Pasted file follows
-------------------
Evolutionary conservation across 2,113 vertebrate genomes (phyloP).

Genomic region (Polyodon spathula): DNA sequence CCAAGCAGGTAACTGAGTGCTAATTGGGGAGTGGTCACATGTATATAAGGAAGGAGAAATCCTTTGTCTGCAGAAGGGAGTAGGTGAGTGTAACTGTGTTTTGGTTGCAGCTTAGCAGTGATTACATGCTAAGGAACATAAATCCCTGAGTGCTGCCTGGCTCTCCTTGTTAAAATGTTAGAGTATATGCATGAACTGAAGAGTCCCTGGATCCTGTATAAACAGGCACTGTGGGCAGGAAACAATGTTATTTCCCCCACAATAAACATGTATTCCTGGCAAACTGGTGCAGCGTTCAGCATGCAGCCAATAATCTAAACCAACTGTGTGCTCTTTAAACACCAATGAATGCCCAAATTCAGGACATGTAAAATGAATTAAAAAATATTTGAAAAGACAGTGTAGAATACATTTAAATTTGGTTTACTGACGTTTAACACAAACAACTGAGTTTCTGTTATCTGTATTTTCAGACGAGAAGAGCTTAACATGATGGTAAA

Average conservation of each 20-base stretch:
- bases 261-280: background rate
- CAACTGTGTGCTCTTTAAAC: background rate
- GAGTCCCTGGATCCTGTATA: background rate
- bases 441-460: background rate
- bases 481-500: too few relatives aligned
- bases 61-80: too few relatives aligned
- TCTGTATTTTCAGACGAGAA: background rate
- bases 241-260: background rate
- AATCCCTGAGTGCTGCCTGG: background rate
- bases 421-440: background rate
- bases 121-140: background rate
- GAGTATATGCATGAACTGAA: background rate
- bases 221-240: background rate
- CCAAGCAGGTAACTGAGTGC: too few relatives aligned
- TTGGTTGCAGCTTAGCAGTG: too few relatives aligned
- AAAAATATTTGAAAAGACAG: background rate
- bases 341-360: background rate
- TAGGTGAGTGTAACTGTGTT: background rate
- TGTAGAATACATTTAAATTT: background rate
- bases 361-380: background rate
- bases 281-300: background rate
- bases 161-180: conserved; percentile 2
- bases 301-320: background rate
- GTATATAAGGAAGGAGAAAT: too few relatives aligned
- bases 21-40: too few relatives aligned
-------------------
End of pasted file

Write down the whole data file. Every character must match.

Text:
Evolutionary conservation across 2,113 vertebrate genomes (phyloP).

Genomic region (Polyodon spathula): DNA sequence CCAAGCAGGTAACTGAGTGCTAATTGGGGAGTGGTCACATGTATATAAGGAAGGAGAAATCCTTTGTCTGCAGAAGGGAGTAGGTGAGTGTAACTGTGTTTTGGTTGCAGCTTAGCAGTGATTACATGCTAAGGAACATAAATCCCTGAGTGCTGCCTGGCTCTCCTTGTTAAAATGTTAGAGTATATGCATGAACTGAAGAGTCCCTGGATCCTGTATAAACAGGCACTGTGGGCAGGAAACAATGTTATTTCCCCCACAATAAACATGTATTCCTGGCAAACTGGTGCAGCGTTCAGCATGCAGCCAATAATCTAAACCAACTGTGTGCTCTTTAAACACCAATGAATGCCCAAATTCAGGACATGTAAAATGAATTAAAAAATATTTGAAAAGACAGTGTAGAATACATTTAAATTTGGTTTACTGACGTTTAACACAAACAACTGAGTTTCTGTTATCTGTATTTTCAGACGAGAAGAGCTTAACATGATGGTAAA

Average conservation of each 20-base stretch:
- bases 261-280: background rate
- CAACTGTGTGCTCTTTAAAC: background rate
- GAGTCCCTGGATCCTGTATA: background rate
- bases 441-460: background rate
- bases 481-500: too few relatives aligned
- bases 61-80: too few relatives aligned
- TCTGTATTTTCAGACGAGAA: background rate
- bases 241-260: background rate
- AATCCCTGAGTGCTGCCTGG: background rate
- bases 421-440: background rate
- bases 121-140: background rate
- GAGTATATGCATGAACTGAA: background rate
- bases 221-240: background rate
- CCAAGCAGGTAACTGAGTGC: too few relatives aligned
- TTGGTTGCAGCTTAGCAGTG: too few relatives aligned
- AAAAATATTTGAAAAGACAG: background rate
- bases 341-360: background rate
- TAGGTGAGTGTAACTGTGTT: background rate
- TGTAGAATACATTTAAATTT: background rate
- bases 361-380: background rate
- bases 281-300: background rate
- bases 161-180: conserved; percentile 2
- bases 301-320: background rate
- GTATATAAGGAAGGAGAAAT: too few relatives aligned
- bases 21-40: too few relatives aligned